Sunday, January 26, 2014

The Goldfinch by Donna Tartt: a curate's egg of a novel

Until this point, I've been a fan of Donna Tartt, purely because I absolutely loved her first novel The Secret History. I remained a fan even though I hated her second book The Little Friend and couldn't get beyond page 20. Well, now I've finally finished this, her latest novel, and quite honestly I don't think I'm a fan any longer.

At the beginning, however, I was hooked, because the writing is absolutely top-class and both literary and gripping. I couldn't get enough of Theo's childhood, and the description of the traumatic event which changes his whole life, and the fall-out from that is quite simply excellent. I couldn't at this point stop reading. I loved the story of his time with the Barbour family after the tragedy - and I have a special fondness for Mrs Barbour who's apparently so cold-hearted and yet does absolutely the right thing for Theo whenever the chips are down. She's a brilliant character and could definitely fill her own novel.

I also loved the sections where Theo's father comes to claim him, and he starts a new life with his rediscovered parent. It's a brilliant contrast to the middle-class lifestyle of the Barbours and excellently written.

Unfortunately, once Theo grows up, the novel starts, slowly and inexorably, to fall apart, to my mind. From being a fascinating and clear-sighted child, Theo becomes a really very dull and drugged-up adult and I lost interest in him entirely. Every detail of Theo's life - almost - is recorded here, and it's just not worth it. That said, I did like Hobie, the old man who takes Theo and gives him a trade, and I could have done with more of him.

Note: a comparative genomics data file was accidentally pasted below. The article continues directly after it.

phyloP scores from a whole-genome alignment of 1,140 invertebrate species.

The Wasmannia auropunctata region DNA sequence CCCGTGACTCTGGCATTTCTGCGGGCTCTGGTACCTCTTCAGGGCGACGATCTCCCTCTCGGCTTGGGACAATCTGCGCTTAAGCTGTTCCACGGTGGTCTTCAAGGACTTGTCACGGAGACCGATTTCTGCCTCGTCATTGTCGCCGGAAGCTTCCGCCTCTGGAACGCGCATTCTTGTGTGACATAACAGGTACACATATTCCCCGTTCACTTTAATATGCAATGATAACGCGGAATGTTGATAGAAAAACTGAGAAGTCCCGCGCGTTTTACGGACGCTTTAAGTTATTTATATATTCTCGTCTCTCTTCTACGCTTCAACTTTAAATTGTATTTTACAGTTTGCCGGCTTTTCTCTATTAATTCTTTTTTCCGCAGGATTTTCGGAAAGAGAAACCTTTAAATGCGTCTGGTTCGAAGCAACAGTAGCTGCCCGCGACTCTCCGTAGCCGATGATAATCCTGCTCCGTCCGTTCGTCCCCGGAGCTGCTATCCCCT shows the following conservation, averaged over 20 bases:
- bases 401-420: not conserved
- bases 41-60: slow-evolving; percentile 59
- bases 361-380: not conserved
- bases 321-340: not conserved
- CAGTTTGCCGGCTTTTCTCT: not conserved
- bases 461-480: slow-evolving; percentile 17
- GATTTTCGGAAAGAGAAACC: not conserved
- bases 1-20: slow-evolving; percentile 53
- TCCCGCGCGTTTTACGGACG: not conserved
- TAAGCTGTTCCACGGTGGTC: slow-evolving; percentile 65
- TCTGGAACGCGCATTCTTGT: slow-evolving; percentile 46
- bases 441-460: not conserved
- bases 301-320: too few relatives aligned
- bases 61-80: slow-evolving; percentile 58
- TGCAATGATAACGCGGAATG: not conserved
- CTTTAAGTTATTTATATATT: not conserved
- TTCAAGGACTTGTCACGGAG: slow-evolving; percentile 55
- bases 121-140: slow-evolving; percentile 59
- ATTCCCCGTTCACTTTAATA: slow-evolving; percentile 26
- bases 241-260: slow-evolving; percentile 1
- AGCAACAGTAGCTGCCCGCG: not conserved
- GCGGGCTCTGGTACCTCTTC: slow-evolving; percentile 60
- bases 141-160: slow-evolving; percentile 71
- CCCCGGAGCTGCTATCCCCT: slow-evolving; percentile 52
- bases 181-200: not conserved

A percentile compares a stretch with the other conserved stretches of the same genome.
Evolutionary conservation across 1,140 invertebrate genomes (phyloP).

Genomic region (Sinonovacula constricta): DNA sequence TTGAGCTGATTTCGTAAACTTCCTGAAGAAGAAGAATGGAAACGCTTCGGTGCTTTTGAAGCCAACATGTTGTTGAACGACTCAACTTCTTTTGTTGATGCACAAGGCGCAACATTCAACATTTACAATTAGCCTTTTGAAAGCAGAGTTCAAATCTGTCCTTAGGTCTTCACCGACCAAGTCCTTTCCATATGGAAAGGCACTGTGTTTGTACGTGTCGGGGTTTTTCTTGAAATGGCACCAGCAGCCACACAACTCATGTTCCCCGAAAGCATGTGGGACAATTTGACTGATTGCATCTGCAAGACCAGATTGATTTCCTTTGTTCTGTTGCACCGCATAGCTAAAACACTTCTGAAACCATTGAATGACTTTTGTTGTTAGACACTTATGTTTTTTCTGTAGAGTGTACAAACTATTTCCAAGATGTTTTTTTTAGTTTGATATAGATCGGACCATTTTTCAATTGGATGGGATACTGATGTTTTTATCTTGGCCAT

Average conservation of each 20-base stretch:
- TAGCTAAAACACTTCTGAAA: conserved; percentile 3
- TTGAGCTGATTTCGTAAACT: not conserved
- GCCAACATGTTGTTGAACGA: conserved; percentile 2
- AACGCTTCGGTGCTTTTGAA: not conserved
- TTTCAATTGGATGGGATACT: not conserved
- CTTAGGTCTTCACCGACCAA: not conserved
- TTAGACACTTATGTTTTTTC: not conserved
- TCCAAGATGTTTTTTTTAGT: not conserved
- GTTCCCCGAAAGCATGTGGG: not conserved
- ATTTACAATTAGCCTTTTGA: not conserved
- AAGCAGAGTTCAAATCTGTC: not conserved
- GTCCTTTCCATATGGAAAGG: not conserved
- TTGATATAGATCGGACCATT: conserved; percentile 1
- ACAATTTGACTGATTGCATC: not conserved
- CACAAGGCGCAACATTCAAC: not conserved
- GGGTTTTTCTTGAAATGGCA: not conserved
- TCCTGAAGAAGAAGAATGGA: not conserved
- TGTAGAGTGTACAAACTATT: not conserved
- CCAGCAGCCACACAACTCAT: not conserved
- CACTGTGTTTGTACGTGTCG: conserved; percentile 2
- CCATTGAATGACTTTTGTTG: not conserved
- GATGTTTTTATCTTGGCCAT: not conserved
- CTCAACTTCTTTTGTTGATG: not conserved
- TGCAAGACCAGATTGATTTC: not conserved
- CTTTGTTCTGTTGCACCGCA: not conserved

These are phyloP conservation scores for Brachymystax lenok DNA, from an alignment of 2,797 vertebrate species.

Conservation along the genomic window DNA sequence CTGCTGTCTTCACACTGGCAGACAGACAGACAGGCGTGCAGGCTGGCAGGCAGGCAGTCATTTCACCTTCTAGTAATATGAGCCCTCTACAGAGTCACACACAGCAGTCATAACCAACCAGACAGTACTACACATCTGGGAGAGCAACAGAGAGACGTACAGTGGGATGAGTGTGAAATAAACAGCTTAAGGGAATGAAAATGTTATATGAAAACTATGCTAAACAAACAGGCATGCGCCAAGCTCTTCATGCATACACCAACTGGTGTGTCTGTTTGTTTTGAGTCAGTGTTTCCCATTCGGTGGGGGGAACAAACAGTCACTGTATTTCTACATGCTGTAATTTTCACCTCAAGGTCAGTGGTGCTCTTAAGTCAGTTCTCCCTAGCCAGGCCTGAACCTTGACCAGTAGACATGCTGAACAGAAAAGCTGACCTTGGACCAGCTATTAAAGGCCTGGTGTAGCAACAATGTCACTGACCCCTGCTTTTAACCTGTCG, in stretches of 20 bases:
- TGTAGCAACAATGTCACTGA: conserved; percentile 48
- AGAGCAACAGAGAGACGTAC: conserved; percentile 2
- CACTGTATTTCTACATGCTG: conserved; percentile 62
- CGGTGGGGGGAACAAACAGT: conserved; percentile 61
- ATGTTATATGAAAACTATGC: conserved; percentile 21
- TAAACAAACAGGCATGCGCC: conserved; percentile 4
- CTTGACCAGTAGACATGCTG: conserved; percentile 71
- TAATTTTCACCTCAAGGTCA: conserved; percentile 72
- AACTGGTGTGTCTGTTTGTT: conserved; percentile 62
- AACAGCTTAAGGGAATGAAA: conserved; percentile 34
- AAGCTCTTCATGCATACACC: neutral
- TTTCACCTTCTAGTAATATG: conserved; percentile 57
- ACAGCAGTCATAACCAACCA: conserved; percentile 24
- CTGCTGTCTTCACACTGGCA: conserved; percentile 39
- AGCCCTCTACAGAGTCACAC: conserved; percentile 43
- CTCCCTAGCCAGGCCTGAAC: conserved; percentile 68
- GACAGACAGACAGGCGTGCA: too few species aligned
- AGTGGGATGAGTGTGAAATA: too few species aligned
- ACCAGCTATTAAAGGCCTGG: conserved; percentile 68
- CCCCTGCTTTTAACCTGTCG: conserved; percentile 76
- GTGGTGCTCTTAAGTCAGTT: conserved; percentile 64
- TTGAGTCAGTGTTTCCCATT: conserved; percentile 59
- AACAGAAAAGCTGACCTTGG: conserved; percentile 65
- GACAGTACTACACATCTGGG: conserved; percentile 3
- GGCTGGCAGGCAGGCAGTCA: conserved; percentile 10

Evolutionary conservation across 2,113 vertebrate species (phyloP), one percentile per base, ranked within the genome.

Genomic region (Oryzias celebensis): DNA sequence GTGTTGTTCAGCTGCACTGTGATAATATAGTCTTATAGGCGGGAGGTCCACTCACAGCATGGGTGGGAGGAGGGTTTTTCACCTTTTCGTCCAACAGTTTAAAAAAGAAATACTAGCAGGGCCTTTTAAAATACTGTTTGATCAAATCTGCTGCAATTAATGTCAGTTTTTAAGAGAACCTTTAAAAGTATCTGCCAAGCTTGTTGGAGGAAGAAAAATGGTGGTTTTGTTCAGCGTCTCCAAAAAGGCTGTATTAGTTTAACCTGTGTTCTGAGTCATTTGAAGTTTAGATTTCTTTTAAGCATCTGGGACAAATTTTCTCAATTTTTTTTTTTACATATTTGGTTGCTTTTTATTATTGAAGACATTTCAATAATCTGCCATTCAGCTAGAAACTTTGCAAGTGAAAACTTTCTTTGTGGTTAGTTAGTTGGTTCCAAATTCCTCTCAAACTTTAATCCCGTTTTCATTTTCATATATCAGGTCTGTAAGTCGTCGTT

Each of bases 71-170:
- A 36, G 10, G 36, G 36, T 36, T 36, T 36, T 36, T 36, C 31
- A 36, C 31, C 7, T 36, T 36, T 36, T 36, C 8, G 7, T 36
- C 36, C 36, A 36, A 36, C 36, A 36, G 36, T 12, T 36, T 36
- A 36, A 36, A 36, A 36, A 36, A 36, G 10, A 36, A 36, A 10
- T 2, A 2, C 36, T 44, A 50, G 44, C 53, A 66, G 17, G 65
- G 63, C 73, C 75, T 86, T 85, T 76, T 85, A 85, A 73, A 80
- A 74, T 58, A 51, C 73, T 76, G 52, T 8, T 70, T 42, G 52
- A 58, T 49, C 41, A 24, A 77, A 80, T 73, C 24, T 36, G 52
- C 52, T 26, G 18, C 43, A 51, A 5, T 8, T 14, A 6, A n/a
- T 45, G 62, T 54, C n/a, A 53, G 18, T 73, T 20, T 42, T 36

There were even a couple of times when Tartt resorts to telling us rather than showing us some key scenes, which is really rather sloppy writing - though in a 700 page novel perhaps she too just couldn't bear the thought of making it any longer. For instance, Theo is deeply in love with Pippa, but the scene where she introduces him to her new live-in boyfriend is not seen directly, but Theo tells us about it afterwards - in very cliched terms. That's a missed opportunity for a bit of drama. And I could have done with a bit of interest at that point.

Towards the end, I began seriously to start skipping, even though several moments of great excitement do take place - for instance, an old friend turns up, there's an engagement party and even a shooting - but all this is so hidden in the dullness of Theo and his observations that it becomes meaningless. So, all in all, this book has fantastic start, but it needed the last third cut and a good bit of editing done to the remaining text to make this even half as good as Tartt's first novel. Oh well.

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